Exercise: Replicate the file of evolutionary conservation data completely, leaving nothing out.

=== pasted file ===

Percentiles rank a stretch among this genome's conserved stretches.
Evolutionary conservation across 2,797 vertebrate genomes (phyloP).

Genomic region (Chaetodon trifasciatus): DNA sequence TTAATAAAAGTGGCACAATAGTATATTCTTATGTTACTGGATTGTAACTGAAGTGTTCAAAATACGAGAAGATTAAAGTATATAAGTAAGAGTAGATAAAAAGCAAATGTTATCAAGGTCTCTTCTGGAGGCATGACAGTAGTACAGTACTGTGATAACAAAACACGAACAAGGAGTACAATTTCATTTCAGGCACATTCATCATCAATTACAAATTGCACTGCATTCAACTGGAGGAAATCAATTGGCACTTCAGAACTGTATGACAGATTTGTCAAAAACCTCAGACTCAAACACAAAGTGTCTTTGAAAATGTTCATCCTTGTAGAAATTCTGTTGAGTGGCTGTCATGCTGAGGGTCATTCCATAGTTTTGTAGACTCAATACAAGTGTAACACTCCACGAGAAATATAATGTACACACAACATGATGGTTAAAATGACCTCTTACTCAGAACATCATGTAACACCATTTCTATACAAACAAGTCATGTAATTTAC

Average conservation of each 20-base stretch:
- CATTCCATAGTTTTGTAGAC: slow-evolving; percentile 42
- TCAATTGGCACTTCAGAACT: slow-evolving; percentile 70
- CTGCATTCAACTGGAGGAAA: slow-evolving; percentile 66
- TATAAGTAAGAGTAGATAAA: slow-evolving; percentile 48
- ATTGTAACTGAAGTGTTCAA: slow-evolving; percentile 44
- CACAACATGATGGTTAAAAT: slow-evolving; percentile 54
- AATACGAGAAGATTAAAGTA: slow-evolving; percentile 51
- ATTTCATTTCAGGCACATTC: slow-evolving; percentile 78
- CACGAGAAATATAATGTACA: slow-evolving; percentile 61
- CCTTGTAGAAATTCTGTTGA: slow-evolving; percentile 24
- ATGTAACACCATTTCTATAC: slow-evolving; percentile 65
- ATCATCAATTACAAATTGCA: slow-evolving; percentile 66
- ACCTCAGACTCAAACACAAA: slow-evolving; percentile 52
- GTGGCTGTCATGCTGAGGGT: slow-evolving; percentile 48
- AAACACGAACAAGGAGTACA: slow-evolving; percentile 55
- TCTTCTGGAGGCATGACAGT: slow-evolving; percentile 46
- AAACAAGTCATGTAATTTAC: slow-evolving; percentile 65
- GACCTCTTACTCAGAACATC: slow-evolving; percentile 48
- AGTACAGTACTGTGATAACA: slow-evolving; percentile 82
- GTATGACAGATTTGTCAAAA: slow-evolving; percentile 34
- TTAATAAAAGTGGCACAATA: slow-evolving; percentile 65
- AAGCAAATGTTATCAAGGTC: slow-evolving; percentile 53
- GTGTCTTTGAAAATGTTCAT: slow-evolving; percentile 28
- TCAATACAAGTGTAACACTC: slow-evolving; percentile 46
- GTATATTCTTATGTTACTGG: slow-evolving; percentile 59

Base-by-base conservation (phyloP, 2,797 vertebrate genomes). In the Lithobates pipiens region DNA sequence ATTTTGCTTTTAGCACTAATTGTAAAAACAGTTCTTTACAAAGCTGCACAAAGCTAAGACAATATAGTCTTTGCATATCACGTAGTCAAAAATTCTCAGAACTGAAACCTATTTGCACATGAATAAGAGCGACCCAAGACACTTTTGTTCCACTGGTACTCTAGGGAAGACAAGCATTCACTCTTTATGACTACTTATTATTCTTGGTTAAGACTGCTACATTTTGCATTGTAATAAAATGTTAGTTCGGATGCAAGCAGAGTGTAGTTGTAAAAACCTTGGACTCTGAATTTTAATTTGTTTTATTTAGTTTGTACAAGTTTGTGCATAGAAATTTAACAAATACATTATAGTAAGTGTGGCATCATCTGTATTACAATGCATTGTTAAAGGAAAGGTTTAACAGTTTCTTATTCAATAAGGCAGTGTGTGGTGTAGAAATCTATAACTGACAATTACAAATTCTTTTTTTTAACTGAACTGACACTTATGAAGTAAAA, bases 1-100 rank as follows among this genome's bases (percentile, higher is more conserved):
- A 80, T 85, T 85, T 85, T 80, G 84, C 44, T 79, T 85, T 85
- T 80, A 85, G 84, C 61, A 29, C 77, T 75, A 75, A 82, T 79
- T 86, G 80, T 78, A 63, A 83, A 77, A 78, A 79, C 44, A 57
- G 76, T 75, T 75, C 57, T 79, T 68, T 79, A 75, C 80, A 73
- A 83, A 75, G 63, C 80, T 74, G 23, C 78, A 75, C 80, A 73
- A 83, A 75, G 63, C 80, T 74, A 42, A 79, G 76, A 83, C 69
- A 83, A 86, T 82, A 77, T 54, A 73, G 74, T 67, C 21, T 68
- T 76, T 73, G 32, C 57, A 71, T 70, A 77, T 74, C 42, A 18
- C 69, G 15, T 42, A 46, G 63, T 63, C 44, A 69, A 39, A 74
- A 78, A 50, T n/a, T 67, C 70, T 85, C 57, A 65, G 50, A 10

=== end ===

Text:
Percentiles rank a stretch among this genome's conserved stretches.
Evolutionary conservation across 2,797 vertebrate genomes (phyloP).

Genomic region (Chaetodon trifasciatus): DNA sequence TTAATAAAAGTGGCACAATAGTATATTCTTATGTTACTGGATTGTAACTGAAGTGTTCAAAATACGAGAAGATTAAAGTATATAAGTAAGAGTAGATAAAAAGCAAATGTTATCAAGGTCTCTTCTGGAGGCATGACAGTAGTACAGTACTGTGATAACAAAACACGAACAAGGAGTACAATTTCATTTCAGGCACATTCATCATCAATTACAAATTGCACTGCATTCAACTGGAGGAAATCAATTGGCACTTCAGAACTGTATGACAGATTTGTCAAAAACCTCAGACTCAAACACAAAGTGTCTTTGAAAATGTTCATCCTTGTAGAAATTCTGTTGAGTGGCTGTCATGCTGAGGGTCATTCCATAGTTTTGTAGACTCAATACAAGTGTAACACTCCACGAGAAATATAATGTACACACAACATGATGGTTAAAATGACCTCTTACTCAGAACATCATGTAACACCATTTCTATACAAACAAGTCATGTAATTTAC

Average conservation of each 20-base stretch:
- CATTCCATAGTTTTGTAGAC: slow-evolving; percentile 42
- TCAATTGGCACTTCAGAACT: slow-evolving; percentile 70
- CTGCATTCAACTGGAGGAAA: slow-evolving; percentile 66
- TATAAGTAAGAGTAGATAAA: slow-evolving; percentile 48
- ATTGTAACTGAAGTGTTCAA: slow-evolving; percentile 44
- CACAACATGATGGTTAAAAT: slow-evolving; percentile 54
- AATACGAGAAGATTAAAGTA: slow-evolving; percentile 51
- ATTTCATTTCAGGCACATTC: slow-evolving; percentile 78
- CACGAGAAATATAATGTACA: slow-evolving; percentile 61
- CCTTGTAGAAATTCTGTTGA: slow-evolving; percentile 24
- ATGTAACACCATTTCTATAC: slow-evolving; percentile 65
- ATCATCAATTACAAATTGCA: slow-evolving; percentile 66
- ACCTCAGACTCAAACACAAA: slow-evolving; percentile 52
- GTGGCTGTCATGCTGAGGGT: slow-evolving; percentile 48
- AAACACGAACAAGGAGTACA: slow-evolving; percentile 55
- TCTTCTGGAGGCATGACAGT: slow-evolving; percentile 46
- AAACAAGTCATGTAATTTAC: slow-evolving; percentile 65
- GACCTCTTACTCAGAACATC: slow-evolving; percentile 48
- AGTACAGTACTGTGATAACA: slow-evolving; percentile 82
- GTATGACAGATTTGTCAAAA: slow-evolving; percentile 34
- TTAATAAAAGTGGCACAATA: slow-evolving; percentile 65
- AAGCAAATGTTATCAAGGTC: slow-evolving; percentile 53
- GTGTCTTTGAAAATGTTCAT: slow-evolving; percentile 28
- TCAATACAAGTGTAACACTC: slow-evolving; percentile 46
- GTATATTCTTATGTTACTGG: slow-evolving; percentile 59

Base-by-base conservation (phyloP, 2,797 vertebrate genomes). In the Lithobates pipiens region DNA sequence ATTTTGCTTTTAGCACTAATTGTAAAAACAGTTCTTTACAAAGCTGCACAAAGCTAAGACAATATAGTCTTTGCATATCACGTAGTCAAAAATTCTCAGAACTGAAACCTATTTGCACATGAATAAGAGCGACCCAAGACACTTTTGTTCCACTGGTACTCTAGGGAAGACAAGCATTCACTCTTTATGACTACTTATTATTCTTGGTTAAGACTGCTACATTTTGCATTGTAATAAAATGTTAGTTCGGATGCAAGCAGAGTGTAGTTGTAAAAACCTTGGACTCTGAATTTTAATTTGTTTTATTTAGTTTGTACAAGTTTGTGCATAGAAATTTAACAAATACATTATAGTAAGTGTGGCATCATCTGTATTACAATGCATTGTTAAAGGAAAGGTTTAACAGTTTCTTATTCAATAAGGCAGTGTGTGGTGTAGAAATCTATAACTGACAATTACAAATTCTTTTTTTTAACTGAACTGACACTTATGAAGTAAAA, bases 1-100 rank as follows among this genome's bases (percentile, higher is more conserved):
- A 80, T 85, T 85, T 85, T 80, G 84, C 44, T 79, T 85, T 85
- T 80, A 85, G 84, C 61, A 29, C 77, T 75, A 75, A 82, T 79
- T 86, G 80, T 78, A 63, A 83, A 77, A 78, A 79, C 44, A 57
- G 76, T 75, T 75, C 57, T 79, T 68, T 79, A 75, C 80, A 73
- A 83, A 75, G 63, C 80, T 74, G 23, C 78, A 75, C 80, A 73
- A 83, A 75, G 63, C 80, T 74, A 42, A 79, G 76, A 83, C 69
- A 83, A 86, T 82, A 77, T 54, A 73, G 74, T 67, C 21, T 68
- T 76, T 73, G 32, C 57, A 71, T 70, A 77, T 74, C 42, A 18
- C 69, G 15, T 42, A 46, G 63, T 63, C 44, A 69, A 39, A 74
- A 78, A 50, T n/a, T 67, C 70, T 85, C 57, A 65, G 50, A 10